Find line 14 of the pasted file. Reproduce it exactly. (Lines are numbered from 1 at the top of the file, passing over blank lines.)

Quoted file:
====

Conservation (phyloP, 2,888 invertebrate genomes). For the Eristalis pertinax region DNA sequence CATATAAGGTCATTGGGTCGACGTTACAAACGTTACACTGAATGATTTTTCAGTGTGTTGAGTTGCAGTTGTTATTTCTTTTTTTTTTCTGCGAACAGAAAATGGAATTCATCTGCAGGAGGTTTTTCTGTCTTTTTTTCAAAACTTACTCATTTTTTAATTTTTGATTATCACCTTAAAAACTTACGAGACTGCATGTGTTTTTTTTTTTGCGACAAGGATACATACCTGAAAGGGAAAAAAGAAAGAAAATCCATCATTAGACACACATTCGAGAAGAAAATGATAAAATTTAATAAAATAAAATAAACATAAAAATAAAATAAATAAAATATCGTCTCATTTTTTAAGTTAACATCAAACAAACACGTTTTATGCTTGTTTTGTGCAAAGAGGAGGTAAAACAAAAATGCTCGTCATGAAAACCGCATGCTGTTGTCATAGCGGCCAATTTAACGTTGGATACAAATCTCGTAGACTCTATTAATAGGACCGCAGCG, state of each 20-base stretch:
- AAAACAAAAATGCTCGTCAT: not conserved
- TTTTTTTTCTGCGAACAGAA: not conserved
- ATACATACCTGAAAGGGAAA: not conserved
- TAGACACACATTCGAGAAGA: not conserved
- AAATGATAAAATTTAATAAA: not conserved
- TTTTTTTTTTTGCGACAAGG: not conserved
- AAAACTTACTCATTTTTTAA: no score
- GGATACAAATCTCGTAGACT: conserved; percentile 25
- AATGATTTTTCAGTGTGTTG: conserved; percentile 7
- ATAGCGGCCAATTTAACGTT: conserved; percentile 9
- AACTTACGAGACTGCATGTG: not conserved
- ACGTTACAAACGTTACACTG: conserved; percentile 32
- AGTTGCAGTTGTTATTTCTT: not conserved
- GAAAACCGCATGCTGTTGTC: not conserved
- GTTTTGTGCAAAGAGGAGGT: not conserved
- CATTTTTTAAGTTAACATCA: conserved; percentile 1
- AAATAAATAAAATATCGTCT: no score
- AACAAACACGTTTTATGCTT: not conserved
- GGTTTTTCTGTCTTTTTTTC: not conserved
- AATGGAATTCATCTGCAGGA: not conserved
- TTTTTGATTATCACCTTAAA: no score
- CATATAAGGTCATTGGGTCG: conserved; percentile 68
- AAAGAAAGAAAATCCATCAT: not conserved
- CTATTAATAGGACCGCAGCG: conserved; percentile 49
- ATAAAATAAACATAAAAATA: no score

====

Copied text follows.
- AGTTGCAGTTGTTATTTCTT: not conserved